With more than 65bn transacted in 2017, the Italian distressed debt market is by far the largest in Europe and looking at the most recent statistics, it is fair to assume it will remain at the top of the list for quite some time. However, Italy is still considered one of the toughest market for international institutional investors. So, what’s the catch? There are many. However, if I have to pick one I would simply say: transparency. But before jumping to conclusions too quickly it is worth to have a look at the main issues that have affected this market.
Let’s start with an obvious one. Numbers just do not tell the full story for two main reasons. First and foremost, much of the largest trades we have all seen recently, involve NPL transfers from troubled banks to entities that have been set up ad hoc either by the banking system with government support or with a direct intervention of the regulator. The other reason is that much of the other trades involve unsecured claims whose price is obviously lower on average than secured non-performing mortgages which are mostly still sitting into Italian banks balance sheets. So, the question are: how much financial and operational risk (more on this in a second) has really been taken out of the system? Is Italy really an equity deployment paradise for alternative funds?
Another inconvenient truth, which unfortunately not many people are happy to discuss, is that loan sale processes have generally not been up to the standards investors are expecting. And what investors are expecting is what they have experienced first-hand recently across Europe: transparent processes, realistic timelines and good quality set of data. We have seen way to often sale processes that ended up trading different portfolios as compared to what was originally presented to investors (generally a sub set of the original perimeter). Equally, we have seen sellers putting on the market portfolios without a proper data set. We have seen timelines been extended for months and months. We have seen sellers asking without much explanations new bids after the binding offers were already received. We have also seen a huge number of processes that have been aborted on the way. Navigating through these complexities is not easy and often requires a significant amount of time spent on the ground. All this is undermining the foundation of a market which is way too important for the Italian financial system. The Irish case tells us that the whole system in fact would benefit enormously should sale processes be managed professionally.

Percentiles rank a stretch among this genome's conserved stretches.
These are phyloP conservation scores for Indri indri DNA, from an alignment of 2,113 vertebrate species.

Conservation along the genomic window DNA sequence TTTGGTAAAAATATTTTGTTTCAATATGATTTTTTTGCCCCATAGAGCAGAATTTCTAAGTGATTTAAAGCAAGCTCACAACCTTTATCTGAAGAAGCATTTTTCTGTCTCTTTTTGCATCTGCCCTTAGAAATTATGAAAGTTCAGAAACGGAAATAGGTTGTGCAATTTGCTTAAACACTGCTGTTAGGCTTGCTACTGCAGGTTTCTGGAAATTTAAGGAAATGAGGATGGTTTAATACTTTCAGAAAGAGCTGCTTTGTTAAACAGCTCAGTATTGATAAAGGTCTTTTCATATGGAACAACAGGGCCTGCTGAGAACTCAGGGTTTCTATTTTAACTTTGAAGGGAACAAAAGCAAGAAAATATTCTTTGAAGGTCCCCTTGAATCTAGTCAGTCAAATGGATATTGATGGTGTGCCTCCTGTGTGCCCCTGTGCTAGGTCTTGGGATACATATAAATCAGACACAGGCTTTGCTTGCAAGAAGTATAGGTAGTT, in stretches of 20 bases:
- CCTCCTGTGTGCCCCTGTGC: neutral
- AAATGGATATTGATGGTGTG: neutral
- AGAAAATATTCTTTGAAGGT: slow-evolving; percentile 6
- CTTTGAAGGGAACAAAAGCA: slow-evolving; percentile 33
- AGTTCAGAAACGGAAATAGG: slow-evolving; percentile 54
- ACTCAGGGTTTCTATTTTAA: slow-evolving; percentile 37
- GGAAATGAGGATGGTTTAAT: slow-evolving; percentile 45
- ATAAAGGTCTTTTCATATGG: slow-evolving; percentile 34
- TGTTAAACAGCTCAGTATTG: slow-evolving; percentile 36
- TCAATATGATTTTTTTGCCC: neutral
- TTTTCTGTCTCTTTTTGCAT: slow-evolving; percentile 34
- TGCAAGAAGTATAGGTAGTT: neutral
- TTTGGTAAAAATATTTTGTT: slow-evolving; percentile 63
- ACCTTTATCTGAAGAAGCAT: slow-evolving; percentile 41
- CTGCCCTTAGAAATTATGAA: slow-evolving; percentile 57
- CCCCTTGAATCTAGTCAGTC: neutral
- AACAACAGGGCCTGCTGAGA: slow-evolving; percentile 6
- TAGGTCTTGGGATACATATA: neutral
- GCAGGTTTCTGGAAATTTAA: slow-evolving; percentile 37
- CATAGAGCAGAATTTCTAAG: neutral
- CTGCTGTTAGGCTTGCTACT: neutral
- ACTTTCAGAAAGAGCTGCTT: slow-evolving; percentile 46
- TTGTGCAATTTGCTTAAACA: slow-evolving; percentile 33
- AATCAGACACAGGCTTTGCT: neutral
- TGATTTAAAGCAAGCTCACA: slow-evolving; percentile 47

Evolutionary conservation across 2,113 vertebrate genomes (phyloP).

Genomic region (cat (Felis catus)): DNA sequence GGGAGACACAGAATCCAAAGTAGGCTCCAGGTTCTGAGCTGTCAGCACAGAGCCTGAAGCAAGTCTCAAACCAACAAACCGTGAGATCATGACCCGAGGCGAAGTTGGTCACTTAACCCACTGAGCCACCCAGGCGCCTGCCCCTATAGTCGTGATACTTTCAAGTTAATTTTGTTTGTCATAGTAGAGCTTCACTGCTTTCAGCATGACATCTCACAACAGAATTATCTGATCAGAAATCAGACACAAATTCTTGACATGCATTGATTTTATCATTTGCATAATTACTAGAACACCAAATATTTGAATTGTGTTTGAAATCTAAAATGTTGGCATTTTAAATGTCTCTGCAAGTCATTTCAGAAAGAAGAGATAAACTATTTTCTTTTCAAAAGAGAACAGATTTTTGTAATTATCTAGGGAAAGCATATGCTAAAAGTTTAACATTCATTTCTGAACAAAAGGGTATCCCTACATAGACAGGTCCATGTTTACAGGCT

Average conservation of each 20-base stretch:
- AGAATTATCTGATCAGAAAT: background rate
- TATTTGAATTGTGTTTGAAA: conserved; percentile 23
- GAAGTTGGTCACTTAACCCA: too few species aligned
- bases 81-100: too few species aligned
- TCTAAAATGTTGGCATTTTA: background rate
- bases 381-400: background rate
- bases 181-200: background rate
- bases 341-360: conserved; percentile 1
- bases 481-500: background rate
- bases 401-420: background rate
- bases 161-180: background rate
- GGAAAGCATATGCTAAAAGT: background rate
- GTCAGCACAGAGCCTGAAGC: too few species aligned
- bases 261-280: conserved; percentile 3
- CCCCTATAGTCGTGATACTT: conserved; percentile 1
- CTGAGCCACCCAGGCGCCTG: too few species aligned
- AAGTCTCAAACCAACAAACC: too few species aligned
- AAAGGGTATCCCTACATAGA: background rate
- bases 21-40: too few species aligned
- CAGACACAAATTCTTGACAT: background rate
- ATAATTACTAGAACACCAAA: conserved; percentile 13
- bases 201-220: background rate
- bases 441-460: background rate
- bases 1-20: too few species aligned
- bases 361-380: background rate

Data quality and data availability have always been an issue for NPL investors since the market was opened up by the 1999 securitization law. Let’s be clear on this point: I know no investor that is not constantly complaining about data, so in order to analyze this perceived problem we probably need to step back and add a bit of objectivity to the debate. Italian NPL portfolio data are perceived to be lower in quality as compared to other markets like Spain simply because often not enough time is spent by sellers to carry out a proper preparatory job, however we have seen recently portfolio with data set comparable if not better than EU average. What is really creating a gap vs markets like UK or Ireland is the lack of reliable statistics on the local real estate market, on recovery timing, etc. Therefore, in reality the problem is not associated just to the loan market but it’s way bigger than that. As an example, micro and marco data which are readily available in the UK using simple application like zoopla, it Italy is something we can only dream of for the time being. In this specific case, enhanced transparency would have an impact not only for investors but to Italian households in particular. There are however firm (like our own Z1S) which have been set up with the precise purpose to bridge some of these gaps and in fact we believe that most of this gaps could disappear shortly. And in this context, given that the playing filed is blank we can build systems from scratch using the latest available technology (big data in particular).
Last but absolutely not least, it would be impossible to talk about distressed debt in Italy without mentioning advisors and special servicers in particular. As a matter of fact, whoever is buying NPLs in Italy is buying a stream of cash flows with a weighted average live between 3 and 4 years. Which means that, on a cost recovery basis, generally an investor recovers the invested amount in 5 or 6 years from closing which makes a loan portfolio investment de facto a bet on the operational capabilities of the appointed special servicer (and other players like real estate advisors, lawyers etc). Many investors are asking themselves if this is wise in the current market. Why? Three main reason: lack of spare capacity, obsolete IT environments, lack of independent players. That’s why many, me included, are debating on whether the special servicing market is now overheated and on whether jumbo trades are simply aggravating an existing bottleneck exacerbating operating risks at systemic level. Choosing the right servicer is in fact the hardest decision investors are making at this point in time on this market (assuming they do not have their own platform) as much of their P&L will be flowing through a complex jigsaw of very opaque policies and procedures and sub-optimal IT systems. There are however positive signs also on this front: new comers, regulation and client requests might change the dynamics of the industry relatively rapidly even if the question remains whether existing servicers will be able to ramp up and tool up their platforms quickly enough.
We have gone through what we think are the 4 main points investors are currently debating. What can be done form now on to improve transparency in the system? That we know: we need innovation, innovation and innovation.